Why Mediators Make Good Leaders
The power of mediation has been a revelation to me over the past year. Since joining TCM in February last year I’ve got to know far more about resolution, mediation and facilitated conversations than I knew existed and I’ve been blown away by how much damage can be repaired in a relatively short time.
To those not familiar with how impactful this can be, I should mention that more than 90% of disputes (from disagreement to full-scale grievance) are resolved through mediations led by TCM. These are issues that would otherwise be allowed to fester causing toxicity and dysfunctionality (and indirect costs in lowered productivity and performance). Many would also lead to investigations and tribunal, creating pain, misery and direct costs running into the 10s of thousands.
Creating a Mindset Shift
Mediation creates a mindset shift away from churning over the details of what has happened to cause conflict, towards a focus on reframing the situation to understand what each party needs now. Having been part of this world for a while now, the impact still mesmerises me. I’ve heard feedback from parties who’ve had their lives dominated by workplace conflict for months on end. Mediation has transformed their lives, from a point where, for many, their wellbeing had been greatly diminished.
People are capable of so much when they set their minds to resolving a problem. The skill of a mediator is to reveal to parties their own need to rebalance and heal working relationships and achieve a happier state of mind and plot a path to achieve that.
My role at TCM is centred around developing our leadership offering. For 20 years, we have been developing leaders across a variety of sectors ranging from the NHS to banking, pharmaceuticals, and the leisure industries. So much of what we do in leadership development can be learned from the mediation process.
The Conversational Capacities of Mediation
Mediation requires the capacity to listen actively to another person, which is also a crucial component of effective leadership. Many of us will have been tempted to give people in conflict with each other ‘A good talking to’. We may also have an instinctive desire to problem-solve when faced with a challenging situation. Mediation teaches us to do the opposite. Our number one priority should be instead, to give people ‘A good listening to’ (a direct quote from David Liddle, TCM CEO and author of the book: Managing Conflict)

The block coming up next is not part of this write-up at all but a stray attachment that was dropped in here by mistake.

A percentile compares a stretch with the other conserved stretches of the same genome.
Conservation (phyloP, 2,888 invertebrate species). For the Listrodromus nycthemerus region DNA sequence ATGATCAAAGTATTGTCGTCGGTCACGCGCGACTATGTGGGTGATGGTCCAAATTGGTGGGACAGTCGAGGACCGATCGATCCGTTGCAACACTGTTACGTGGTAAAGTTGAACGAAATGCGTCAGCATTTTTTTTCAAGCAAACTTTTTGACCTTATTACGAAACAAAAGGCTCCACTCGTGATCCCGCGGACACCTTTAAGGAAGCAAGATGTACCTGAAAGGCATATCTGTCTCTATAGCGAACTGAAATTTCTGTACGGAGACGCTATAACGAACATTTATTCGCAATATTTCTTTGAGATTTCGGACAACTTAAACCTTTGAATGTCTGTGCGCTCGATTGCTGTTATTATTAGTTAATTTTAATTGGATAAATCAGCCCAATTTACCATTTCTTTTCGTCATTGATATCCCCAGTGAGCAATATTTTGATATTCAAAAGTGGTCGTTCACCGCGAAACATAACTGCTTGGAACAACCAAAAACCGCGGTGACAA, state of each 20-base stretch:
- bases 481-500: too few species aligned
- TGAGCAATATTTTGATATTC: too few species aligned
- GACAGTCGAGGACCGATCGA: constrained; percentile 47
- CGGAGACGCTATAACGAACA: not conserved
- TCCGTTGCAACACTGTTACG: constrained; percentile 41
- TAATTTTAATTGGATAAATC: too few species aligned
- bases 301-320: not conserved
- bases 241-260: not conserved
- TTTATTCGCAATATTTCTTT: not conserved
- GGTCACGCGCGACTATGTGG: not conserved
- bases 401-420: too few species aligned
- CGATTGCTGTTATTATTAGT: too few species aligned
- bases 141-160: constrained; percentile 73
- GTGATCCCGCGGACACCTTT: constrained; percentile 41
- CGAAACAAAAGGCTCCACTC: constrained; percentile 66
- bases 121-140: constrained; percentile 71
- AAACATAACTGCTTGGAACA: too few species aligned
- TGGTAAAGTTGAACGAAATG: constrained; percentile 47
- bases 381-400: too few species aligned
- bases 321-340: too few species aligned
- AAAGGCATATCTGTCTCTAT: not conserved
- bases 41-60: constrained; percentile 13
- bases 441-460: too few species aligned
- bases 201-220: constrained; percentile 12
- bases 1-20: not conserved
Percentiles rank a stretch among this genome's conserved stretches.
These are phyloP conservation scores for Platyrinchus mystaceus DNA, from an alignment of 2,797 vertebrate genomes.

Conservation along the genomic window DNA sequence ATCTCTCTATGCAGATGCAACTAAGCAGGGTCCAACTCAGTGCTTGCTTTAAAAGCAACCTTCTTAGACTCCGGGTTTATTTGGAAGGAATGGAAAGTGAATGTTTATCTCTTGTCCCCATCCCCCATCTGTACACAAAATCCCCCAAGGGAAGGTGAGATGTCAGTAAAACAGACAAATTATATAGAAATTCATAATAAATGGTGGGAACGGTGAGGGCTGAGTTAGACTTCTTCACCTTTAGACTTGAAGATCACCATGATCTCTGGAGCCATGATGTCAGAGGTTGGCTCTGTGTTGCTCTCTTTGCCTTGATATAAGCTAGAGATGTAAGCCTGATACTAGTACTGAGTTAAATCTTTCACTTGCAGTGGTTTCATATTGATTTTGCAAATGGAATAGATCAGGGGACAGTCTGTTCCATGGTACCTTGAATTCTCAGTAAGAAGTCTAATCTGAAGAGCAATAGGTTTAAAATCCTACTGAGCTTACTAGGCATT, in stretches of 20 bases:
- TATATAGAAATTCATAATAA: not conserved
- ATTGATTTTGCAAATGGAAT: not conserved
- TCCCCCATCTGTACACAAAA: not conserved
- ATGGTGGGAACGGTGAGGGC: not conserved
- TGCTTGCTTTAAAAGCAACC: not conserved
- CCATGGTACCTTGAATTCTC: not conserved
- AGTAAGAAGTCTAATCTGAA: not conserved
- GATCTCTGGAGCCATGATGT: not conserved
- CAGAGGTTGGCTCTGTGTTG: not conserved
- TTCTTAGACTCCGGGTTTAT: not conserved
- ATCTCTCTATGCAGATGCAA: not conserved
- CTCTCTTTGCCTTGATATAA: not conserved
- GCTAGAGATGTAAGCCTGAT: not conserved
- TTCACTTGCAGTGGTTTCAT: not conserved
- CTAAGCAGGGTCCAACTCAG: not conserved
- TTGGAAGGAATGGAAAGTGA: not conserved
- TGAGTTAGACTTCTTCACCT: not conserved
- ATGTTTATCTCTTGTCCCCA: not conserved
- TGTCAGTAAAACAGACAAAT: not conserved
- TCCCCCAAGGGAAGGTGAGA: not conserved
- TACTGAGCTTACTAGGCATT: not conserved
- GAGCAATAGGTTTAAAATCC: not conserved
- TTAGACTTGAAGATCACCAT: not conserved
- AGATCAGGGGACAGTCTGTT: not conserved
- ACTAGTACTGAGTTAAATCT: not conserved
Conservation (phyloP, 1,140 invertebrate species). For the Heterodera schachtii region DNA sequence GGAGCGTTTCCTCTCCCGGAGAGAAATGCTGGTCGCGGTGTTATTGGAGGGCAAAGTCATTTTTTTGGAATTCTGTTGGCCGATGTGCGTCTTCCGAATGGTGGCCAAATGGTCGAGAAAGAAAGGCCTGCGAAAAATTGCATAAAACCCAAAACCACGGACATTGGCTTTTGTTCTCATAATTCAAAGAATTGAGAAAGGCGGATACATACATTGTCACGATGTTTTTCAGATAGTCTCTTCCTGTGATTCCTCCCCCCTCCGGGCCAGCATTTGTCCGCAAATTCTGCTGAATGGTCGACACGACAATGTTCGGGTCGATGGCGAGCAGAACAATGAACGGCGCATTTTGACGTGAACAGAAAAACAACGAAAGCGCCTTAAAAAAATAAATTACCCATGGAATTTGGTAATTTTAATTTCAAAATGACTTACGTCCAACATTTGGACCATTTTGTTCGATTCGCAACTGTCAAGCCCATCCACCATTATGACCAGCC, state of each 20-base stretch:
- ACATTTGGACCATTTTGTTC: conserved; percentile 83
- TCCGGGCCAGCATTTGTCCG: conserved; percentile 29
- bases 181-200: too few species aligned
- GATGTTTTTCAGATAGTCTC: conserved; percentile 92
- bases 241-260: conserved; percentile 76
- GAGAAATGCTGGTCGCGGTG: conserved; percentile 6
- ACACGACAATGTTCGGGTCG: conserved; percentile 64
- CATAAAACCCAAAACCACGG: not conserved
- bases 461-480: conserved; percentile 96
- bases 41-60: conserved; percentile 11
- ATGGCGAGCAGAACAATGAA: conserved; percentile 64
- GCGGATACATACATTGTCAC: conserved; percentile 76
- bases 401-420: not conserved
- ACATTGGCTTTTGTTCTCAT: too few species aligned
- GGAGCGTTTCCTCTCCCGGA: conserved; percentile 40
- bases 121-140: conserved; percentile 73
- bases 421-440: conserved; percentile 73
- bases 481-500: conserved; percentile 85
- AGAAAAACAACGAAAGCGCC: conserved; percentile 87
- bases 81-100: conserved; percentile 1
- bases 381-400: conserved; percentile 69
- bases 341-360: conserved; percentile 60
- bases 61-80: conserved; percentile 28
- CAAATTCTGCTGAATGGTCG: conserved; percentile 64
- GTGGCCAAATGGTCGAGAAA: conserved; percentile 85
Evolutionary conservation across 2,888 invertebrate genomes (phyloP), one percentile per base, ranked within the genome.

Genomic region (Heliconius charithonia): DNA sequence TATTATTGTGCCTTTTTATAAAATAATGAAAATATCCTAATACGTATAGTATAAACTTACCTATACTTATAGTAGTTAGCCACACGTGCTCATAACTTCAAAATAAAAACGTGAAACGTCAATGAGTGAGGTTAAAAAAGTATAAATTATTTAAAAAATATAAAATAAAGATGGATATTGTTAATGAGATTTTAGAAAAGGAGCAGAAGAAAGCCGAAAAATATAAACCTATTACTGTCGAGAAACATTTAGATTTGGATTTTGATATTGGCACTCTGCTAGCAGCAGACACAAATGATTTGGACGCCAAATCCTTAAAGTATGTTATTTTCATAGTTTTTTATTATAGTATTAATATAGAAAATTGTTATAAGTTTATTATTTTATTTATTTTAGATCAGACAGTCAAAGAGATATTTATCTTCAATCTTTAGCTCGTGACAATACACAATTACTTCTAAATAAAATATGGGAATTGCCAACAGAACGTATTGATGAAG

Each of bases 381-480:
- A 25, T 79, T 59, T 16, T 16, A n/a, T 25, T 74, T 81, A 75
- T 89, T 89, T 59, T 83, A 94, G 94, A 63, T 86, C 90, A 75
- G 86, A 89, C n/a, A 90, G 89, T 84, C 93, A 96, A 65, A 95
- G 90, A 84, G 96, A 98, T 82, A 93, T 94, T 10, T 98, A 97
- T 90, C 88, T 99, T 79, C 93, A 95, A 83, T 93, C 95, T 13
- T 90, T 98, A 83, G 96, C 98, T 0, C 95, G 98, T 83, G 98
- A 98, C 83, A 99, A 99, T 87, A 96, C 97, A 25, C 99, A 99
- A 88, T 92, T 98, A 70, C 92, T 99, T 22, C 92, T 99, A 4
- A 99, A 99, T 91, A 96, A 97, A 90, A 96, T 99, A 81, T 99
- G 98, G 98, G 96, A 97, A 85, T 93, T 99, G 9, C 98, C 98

Another key mediation skill is to help people reframe situations. When in conflict, we often only see things from one perspective. The mediation process enables for a mindset shift, and for individuals to gain a wider perspective of the situation. For leaders, this can also be a valuable tool in helping people recognise the value of change, and find a clear sense of their own purpose within an organisation.
Questioning skills are also key to the mediation process. By asking a series of questions with curiosity mediators help people to:
- Reflect on their own thoughts, emotions and actions
- Consider their own impact on the situation
- Identify the difference between what they want and what they actually need to happen
- Ultimately, to strive to identify common ground and a potential way forward.
Leaders with good questioning skills can use a coaching style to develop employees’ capability and self-awareness. Coaching for managers is an important aspect to all leadership programmes and it’s no surprise that this powerful tool of questioning is central to overcoming even the most challenging workplace disputes.
The mediation process seeks to explore a range of possible options and assess the relative benefits of each. Leaders who adopt a similar style can help teams realise that they aren’t confined to a single course of action, and alternative approaches may offer better decisions. This also generates a sense of autonomy amongst team members,
Finally, one of the most essential skills for a mediator is empathy and a strong sense of compassion. A mediator generates trust by remaining impartial throughout the process, and not falling into the trap of sharing either party’s frustrations. However, they must show empathy for the impact of the situation, and feelings that the parties have experienced. Leaders can build trust and promote engagement in exactly the same way. Emotionally intelligent leaders can anticipate how best to connect and inspire their individual team members. They recognise different motivations and drivers for engagement and build resilience by generating a sense of support.
So nearly one year on since I joined TCM I can see that mediation practice has such valuable lessons for leadership. Each of these transformational leadership competencies are also extremely practical capabilities for everyday life. Especially so with the challenges we currently face, when with no doubt, we all need a good listening to.
Claire Gearon, Head of Programmes at The TCM Group